The Second Circuit has upheld the decision of a public school to forbid a student from closing a middle school speech with the following: “As we say our goodbyes and leave middle school behind, I say to you, may the Lord bless you and keep you; make His face shine upon you and be gracious to you; lift up His countenance upon you, and give you peace.” The student sued on free speech grounds, and the court concluded that though the restriction was content-based, because the standard in public schools is deferential to the school (“reasonably related to legitimate pedagogical concerns”), and notwithstanding the school’s need to come up with an “overriding” state interest, the school had done so here.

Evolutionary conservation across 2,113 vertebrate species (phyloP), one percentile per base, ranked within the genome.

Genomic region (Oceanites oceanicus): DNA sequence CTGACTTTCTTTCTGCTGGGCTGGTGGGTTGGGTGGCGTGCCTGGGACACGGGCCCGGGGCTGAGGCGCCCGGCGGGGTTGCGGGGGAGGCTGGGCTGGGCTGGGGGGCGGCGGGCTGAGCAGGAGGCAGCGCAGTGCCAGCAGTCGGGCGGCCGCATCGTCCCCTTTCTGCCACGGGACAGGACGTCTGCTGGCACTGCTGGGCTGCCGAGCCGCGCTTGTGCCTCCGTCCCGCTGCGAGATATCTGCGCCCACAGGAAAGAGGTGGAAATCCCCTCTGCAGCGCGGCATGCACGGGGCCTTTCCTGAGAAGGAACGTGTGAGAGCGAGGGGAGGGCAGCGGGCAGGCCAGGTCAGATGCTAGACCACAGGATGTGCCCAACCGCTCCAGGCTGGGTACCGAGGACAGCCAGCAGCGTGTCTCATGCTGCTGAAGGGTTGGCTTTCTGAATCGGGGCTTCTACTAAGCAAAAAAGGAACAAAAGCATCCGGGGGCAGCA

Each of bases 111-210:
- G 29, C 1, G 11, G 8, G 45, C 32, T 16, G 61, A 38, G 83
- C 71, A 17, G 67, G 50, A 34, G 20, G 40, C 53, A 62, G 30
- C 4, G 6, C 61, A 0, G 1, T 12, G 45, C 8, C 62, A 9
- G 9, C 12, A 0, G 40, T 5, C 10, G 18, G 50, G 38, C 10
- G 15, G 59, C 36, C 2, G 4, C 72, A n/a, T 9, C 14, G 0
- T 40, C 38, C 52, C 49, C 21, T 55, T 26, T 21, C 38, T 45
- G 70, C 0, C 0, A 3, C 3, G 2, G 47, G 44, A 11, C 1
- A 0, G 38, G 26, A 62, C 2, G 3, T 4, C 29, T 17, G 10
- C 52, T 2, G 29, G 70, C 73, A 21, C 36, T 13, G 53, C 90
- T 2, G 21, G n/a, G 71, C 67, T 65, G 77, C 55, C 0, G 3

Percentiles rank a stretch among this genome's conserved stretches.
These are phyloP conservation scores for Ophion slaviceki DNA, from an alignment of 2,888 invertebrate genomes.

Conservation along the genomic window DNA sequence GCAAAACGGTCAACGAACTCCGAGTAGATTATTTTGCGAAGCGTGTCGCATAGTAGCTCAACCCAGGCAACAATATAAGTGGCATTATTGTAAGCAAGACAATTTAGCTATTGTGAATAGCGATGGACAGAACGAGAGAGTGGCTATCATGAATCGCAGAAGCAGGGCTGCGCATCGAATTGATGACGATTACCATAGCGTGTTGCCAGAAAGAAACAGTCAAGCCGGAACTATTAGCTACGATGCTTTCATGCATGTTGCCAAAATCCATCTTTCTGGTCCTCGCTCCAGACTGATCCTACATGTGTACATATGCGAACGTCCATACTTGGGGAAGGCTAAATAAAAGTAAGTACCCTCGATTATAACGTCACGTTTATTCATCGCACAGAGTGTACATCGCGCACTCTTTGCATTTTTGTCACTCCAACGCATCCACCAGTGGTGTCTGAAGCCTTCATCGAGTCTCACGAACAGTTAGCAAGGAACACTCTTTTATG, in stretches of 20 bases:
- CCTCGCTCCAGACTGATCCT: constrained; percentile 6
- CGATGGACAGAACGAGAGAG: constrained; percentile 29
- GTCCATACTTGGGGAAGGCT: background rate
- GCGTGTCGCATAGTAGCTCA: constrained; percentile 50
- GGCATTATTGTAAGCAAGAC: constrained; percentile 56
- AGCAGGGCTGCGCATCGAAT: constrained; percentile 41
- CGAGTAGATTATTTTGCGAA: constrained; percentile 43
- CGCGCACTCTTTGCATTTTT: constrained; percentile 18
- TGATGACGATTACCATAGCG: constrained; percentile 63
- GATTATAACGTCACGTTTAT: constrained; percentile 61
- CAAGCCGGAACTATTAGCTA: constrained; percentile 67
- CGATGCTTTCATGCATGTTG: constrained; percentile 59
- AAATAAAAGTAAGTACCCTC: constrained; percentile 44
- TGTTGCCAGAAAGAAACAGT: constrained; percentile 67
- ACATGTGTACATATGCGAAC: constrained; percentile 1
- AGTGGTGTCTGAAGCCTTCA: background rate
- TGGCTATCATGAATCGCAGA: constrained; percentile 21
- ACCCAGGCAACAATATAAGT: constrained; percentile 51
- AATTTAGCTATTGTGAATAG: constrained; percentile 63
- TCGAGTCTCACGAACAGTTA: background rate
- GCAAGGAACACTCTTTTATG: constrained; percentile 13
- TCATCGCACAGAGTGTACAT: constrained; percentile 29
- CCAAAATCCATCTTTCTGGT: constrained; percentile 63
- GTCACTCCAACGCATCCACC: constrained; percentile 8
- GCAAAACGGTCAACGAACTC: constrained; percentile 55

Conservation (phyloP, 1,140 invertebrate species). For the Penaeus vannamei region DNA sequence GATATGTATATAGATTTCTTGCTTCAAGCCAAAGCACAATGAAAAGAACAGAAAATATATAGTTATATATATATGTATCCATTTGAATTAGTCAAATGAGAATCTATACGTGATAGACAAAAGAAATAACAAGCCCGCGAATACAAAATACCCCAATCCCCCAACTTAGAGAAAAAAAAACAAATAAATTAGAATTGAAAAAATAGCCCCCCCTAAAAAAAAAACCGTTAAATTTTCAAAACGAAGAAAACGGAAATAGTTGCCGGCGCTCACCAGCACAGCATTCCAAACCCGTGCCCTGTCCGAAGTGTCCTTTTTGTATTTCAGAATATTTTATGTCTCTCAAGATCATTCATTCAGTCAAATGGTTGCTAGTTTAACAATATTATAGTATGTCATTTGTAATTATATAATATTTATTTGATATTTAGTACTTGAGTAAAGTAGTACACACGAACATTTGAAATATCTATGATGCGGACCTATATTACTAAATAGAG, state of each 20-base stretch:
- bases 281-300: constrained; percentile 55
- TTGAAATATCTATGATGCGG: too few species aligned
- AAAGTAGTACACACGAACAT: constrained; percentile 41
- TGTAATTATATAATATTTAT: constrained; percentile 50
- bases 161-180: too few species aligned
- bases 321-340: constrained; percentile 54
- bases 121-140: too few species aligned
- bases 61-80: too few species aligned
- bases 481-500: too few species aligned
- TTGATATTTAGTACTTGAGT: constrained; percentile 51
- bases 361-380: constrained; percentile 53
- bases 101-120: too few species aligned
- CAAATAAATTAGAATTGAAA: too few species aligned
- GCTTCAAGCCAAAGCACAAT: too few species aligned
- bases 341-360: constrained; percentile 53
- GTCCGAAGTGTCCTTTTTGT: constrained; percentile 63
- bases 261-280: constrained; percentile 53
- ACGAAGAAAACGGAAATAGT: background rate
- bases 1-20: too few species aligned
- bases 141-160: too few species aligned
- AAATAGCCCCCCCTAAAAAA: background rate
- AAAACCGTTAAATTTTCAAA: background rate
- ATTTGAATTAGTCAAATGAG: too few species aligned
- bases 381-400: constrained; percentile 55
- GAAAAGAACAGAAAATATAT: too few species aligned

What was that “overriding” state interest “reasonably related to legitimate pedagogical concerns”? It was the school’s “desire to avoid violating the Establishment Clause.” But this was a student’s own decision, uninfluenced by the school (indeed, opposed by the school). That did not matter. So long as the government “desires” to avoid an Establishment Clause violation — whether the “desire” corresponds with what the Establishment Clause actually proscribes or not — that is sufficient to overcome what might otherwise be an actual violation of a constitutional right (irrespective, I take it, of anybody’s desires). But desires are tricky. People desire all sorts of things; sometimes those desires are constitutional, sometimes not, but I can’t think of another context in which a constitutional dispute really depends so heavily on the desires of one of the parties, whether or not those desires correspond to actual realities. But why not be more forthright? This decision has nothing to do with the Establishment Clause. It has to do with the school’s desire not to permit the religious language of the student’s speech. So why is it necessary to bloat the Establishment Clause this way? But the endorsement test put us on the path of Establishment Clause “desires” and “appearances” long ago.